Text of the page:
Last week I wrote about a mason wasp that successfully captured a leaf-rolling caterpillar. Amazingly, the day after I made that observation, I saw another species of mason wasp hunting a slightly different kind of caterpillar. This time it was a female Ancistrocerus campestris attempting of fish out a leaf-tier caterpillar (genus Psilocorsis, family Amphisbatidae) from its shelter between two lashed-together oak leaves.
The drama unfolded at Tully Lake, between Athol and Royalston in north-central Massachusetts, by the boat launch. I happened to notice the same schizophrenic behavior in this wasp that I had observed in the female Ancistrocerus unifasciatus female the previous day. I turned on the video feature of my camera a number of times, for long durations, but this wasp's attempts were ultimately unsuccessful.
Leaf-tiers, in contrast to leaf rollers, can involve more than one leaf, creating a "sandwich" like the one the wasp is exploring in the images and video here. I concluded, given the host plant (oak), that this was likely the work of a caterpillar in the genus Psilocorsis in the family Amphisbatidae. That information also helped me in my assessment of the wasp's identity.
Ancistrocerus campestris is of average size for a mason wasp. The forewing length of females ranges from 9-11 millimeters, and 6.5-9 mm for males. The color pattern on the abdomen is fairly consistent, the hind margins of the first three abdominal segments colored in yellow. The genus Ancistrocerus can be identified by a transverse ridge along the front surface of the first abdominal segment, creating an abrupt angle and "face" that faces the rear of the thorax. In other genera the abdomen slopes more gently toward the thorax.
This time, the wasp did try to tear into the leaf shelter, evidenced by the holes she chewed in the surface of the top leaf. The brown patch is likely the result of the caterpillar feeding on the bottom surface of that top leaf. The wasp also ran around the entire edge of the shelter, trying to wiggle inside and grab the occupant.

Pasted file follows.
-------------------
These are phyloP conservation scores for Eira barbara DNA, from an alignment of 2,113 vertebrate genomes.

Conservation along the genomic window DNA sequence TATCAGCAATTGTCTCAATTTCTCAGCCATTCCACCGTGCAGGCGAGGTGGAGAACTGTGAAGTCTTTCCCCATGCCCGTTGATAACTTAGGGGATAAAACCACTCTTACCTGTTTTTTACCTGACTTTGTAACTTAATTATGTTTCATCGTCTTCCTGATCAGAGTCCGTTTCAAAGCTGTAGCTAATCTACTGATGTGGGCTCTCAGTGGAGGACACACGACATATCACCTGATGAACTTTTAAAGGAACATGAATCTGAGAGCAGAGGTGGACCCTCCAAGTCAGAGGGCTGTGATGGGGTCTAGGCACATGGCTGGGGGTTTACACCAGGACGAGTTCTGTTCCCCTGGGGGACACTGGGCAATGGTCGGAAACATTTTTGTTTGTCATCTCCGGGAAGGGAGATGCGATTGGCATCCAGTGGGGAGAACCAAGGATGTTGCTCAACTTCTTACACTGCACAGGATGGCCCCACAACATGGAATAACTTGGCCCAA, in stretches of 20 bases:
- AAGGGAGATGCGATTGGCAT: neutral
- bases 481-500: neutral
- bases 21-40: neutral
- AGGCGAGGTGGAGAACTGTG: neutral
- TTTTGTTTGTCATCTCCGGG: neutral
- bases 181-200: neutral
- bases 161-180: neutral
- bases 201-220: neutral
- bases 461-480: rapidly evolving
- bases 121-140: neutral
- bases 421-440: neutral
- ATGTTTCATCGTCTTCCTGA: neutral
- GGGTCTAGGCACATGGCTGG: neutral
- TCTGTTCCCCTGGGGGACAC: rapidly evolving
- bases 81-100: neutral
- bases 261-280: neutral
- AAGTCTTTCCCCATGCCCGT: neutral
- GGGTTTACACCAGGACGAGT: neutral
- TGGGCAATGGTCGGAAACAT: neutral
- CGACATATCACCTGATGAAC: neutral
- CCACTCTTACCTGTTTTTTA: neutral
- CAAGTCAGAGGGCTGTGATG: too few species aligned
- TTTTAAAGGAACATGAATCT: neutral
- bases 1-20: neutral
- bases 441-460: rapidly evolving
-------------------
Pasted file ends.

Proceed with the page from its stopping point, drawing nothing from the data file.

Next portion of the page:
Had she succeeded, she would have flown her prize to her nest, inside a pre-existing beetle boring in wood, a hollowed-out sumac twig, or an abandoned mud dauber nest. She divides such tunnels into cells, after completing a single cell by laying an egg and then caching several paralyzed caterpillars. She uses mud to make partitions between cells, and for the plug that closes a finished nest. A nest may contain anywhere between two and eleven individual cells. This wasp has, on one occasion, been seen taking over active nests of the keyhole wasp Trypoxylon clarkei, kicking out the rightful owner.
Besides caterpillars in the family Amphisbatidae, this mason wasp uses caterpillars from the family Gelechiidae ("twirler moths").
Nests can be invaded by parasites including the bee fly Toxophora amphitea, and the tiny eulophid wasp Melittobia chalybii. Grubs of the wedge-shaped beetle Macrosiagon cruentum may prey on the wasp larvae.
Ancistrocerus campestris can be found from southern Ontario, Canada through New England south to Florida, and west to Minnesota, South Dakota, Kansas, and Texas. Look for this species along forest edges in woodland habitats.
Sources: Buck, M., Marshall, S.A. and Cheung D.K.B. 2008. "Identification Atlas of the Vespidae (Hymenoptera, Aculeata) of the northeastern Nearctic region," Canadian Journal of Arthropod Identification No. 5: 492 pp. (PDF version).
Eiseman, Charley and Noah Charney. 2010. Tracks & Signs of Insects and Other Invertebrates. Mechanicsburg, Pennslvania: Stockpole Books. 582 pp.
Krombein, Karl V., Paul D. Hurd, Jr., David R. Smith, and B.D. Burks. 1979. Catalog of Hymenoptera in America North of Mexico Volume 2. Washington, DC: Smithsonian Institution Press. pp. 1199-2209.
Krombein, Karl V. 1967. Trap-nesting Wasps and Bees: Life Histories, Nests, and Associates. Washington, DC: Smithsonian Press. 570 pp.